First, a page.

Opposition mounts for Obama's consumer plan

Proponents of plan to protect consumers of financial products have called a timeout. Fed doesn't like the idea, but top Democrats are pushing hard.

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By Jennifer Liberto, CNNMoney.com senior writer

Where the banks are failing
Bank failures and foreclosures keep mounting
Who will benefit most from the Obama administration's proposed financial regulations?
  • Consumers
  • Banks
  • Regulators

WASHINGTON (CNNMoney.com) -- One of the signature proposals in the Obama administration's efforts to reshape the regulatory framework for banks has been slowed as supporters regroup in the midst of mounting opposition.

The creation of a new consumer protection agency to regulate mortgages, credit cards and credit insurance was never going to be easy. But the forces trying to stop or water down the proposal have grown beyond banks and financial sector lobbyists.

Federal Reserve Chairman Ben Bernanke, testifying Wednesday before the Senate Banking Committee, argued strongly that the central bank should keep its consumer protection powers, which would otherwise move to the new agency.

Bernanke also suggested that Congress take steps to elevate consumer protection to a more prominent role at the Fed.

Fed leaders have been making their case behind the scenes for weeks. Bernanke's comments represented the Fed's most high-profile public opposition to a stand-alone consumer agency.

The push-back has prompted top Democrats supporting the consumer agency to change strategies.

House Financial Services Chairman Barney Frank, D-Mass., said he would delay pushing for a vote on the consumer agency bill until September, in part to give top Democrats more time to win more support in Congress and outside of Washington.

"This became somewhat more controversial than I expected," Frank said Wednesday at a press conference with consumer advocates. "I believe the votes were there, on the part of the Democrats, to put it through. Even a few Republicans or two had talked about it ... but this is worthy of an actual debate."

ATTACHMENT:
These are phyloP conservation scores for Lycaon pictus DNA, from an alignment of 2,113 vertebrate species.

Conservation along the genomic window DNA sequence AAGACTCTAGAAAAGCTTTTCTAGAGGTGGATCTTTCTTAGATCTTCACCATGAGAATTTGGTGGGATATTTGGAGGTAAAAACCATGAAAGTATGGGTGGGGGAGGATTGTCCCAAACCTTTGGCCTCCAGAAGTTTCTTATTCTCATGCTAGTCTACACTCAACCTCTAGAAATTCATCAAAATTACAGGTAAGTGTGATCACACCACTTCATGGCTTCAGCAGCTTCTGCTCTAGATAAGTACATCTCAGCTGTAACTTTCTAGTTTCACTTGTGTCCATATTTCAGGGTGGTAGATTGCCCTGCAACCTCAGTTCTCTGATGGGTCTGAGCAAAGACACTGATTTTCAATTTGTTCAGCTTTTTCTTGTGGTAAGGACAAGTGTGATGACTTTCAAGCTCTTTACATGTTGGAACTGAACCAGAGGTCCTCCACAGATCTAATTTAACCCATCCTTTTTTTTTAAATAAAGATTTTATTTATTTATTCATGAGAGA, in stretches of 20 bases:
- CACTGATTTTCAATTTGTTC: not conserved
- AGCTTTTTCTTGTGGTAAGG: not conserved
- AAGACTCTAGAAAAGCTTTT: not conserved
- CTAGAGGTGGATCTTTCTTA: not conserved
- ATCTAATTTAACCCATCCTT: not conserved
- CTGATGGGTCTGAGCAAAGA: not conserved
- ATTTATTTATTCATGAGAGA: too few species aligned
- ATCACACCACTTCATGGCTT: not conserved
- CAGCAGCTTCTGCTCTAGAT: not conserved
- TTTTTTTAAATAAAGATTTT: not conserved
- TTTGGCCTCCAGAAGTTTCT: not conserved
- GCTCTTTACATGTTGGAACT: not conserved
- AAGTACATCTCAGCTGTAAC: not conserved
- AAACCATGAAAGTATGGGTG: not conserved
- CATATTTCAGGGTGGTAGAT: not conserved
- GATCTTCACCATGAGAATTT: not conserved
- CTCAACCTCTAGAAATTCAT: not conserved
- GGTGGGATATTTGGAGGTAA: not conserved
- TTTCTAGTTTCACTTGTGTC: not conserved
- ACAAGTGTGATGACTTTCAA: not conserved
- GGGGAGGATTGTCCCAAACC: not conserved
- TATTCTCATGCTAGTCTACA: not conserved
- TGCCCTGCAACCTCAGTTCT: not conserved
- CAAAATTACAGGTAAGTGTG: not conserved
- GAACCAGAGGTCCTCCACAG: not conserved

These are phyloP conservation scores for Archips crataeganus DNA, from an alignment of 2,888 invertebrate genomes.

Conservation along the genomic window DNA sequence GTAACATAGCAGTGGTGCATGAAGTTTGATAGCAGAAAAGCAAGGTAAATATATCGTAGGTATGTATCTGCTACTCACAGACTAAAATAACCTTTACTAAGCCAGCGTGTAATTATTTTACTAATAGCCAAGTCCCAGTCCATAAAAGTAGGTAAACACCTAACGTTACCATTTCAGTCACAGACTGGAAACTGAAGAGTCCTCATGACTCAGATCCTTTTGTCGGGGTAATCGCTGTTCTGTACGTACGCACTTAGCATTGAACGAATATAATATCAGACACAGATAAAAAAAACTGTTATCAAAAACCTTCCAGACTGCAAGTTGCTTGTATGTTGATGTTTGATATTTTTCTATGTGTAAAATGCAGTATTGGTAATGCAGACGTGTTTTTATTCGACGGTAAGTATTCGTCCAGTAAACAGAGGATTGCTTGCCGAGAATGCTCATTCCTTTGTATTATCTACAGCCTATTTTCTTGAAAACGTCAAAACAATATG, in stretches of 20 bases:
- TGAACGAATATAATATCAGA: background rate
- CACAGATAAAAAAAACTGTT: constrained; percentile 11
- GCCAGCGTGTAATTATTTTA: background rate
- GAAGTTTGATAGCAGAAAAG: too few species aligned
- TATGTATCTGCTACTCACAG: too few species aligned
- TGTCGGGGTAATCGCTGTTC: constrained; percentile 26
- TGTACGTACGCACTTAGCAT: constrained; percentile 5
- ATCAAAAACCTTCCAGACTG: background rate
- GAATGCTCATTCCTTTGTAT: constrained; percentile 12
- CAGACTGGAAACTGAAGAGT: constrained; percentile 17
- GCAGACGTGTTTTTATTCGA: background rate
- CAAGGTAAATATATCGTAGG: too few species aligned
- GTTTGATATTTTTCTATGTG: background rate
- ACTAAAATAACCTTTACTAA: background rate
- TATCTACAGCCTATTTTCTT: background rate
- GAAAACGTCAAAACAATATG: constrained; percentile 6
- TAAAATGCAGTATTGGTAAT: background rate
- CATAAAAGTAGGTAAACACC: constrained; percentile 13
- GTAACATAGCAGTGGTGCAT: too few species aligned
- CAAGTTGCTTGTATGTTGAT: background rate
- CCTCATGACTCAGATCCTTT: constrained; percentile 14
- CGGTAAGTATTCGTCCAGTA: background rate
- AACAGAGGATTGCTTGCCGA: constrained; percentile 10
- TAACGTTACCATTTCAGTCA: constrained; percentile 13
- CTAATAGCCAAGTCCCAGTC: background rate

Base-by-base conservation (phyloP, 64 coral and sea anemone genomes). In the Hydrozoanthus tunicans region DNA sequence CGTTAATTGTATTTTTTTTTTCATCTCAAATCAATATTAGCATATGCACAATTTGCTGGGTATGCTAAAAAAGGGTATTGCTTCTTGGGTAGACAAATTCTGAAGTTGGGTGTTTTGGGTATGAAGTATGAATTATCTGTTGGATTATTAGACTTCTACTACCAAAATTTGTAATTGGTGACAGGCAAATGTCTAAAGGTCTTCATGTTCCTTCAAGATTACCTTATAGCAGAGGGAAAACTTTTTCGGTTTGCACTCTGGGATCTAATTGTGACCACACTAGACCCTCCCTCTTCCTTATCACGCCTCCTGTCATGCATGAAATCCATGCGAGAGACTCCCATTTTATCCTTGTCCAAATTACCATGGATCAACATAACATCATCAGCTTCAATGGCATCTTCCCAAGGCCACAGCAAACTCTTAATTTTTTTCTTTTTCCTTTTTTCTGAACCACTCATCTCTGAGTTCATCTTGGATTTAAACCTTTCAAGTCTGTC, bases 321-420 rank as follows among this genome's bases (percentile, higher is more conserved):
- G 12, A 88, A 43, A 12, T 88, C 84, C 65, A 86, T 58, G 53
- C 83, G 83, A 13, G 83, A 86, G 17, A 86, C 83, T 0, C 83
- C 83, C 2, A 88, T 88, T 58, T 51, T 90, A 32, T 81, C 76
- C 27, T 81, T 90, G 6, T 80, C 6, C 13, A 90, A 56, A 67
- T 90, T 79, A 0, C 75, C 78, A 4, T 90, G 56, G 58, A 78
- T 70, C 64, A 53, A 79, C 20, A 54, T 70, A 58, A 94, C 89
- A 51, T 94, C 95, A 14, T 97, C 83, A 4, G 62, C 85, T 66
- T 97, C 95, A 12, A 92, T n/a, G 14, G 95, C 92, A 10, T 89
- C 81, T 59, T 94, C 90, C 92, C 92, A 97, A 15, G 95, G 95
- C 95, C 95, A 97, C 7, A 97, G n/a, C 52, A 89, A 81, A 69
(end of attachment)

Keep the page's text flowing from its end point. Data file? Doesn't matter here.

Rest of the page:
How it would work: The Consumer Financial Protection Agency would be run by a presidentially-appointed, five member board and would wield broad power, including the ability to examine and subpoena information from banks.

A main task of the new agency would be to create simple templates for basic financial products, such as fixed-rate, 30-year mortgages. All banks and mortgage brokers would have to offer the simpler product and use an agency-approved standard, one-page application. More complicated mortgages would have to spell out how they differ from the simpler "plain-vanilla" financial product.

The agency would also have the power to ban products deemed deceptive. That has prompted critics to warn that the new agency could stifle innovation in financial products and make credit less available for consumers.

The debate: The financial services sector has come out swinging against the proposed new agency.

The head of the Financial Services Roundtable, a powerful lobbying group representing Wall Street, has talked publicly about efforts to kill the proposal. On Wednesday, the U.S. Chamber of Commerce issued a press release praising the delay of the "flawed" proposal.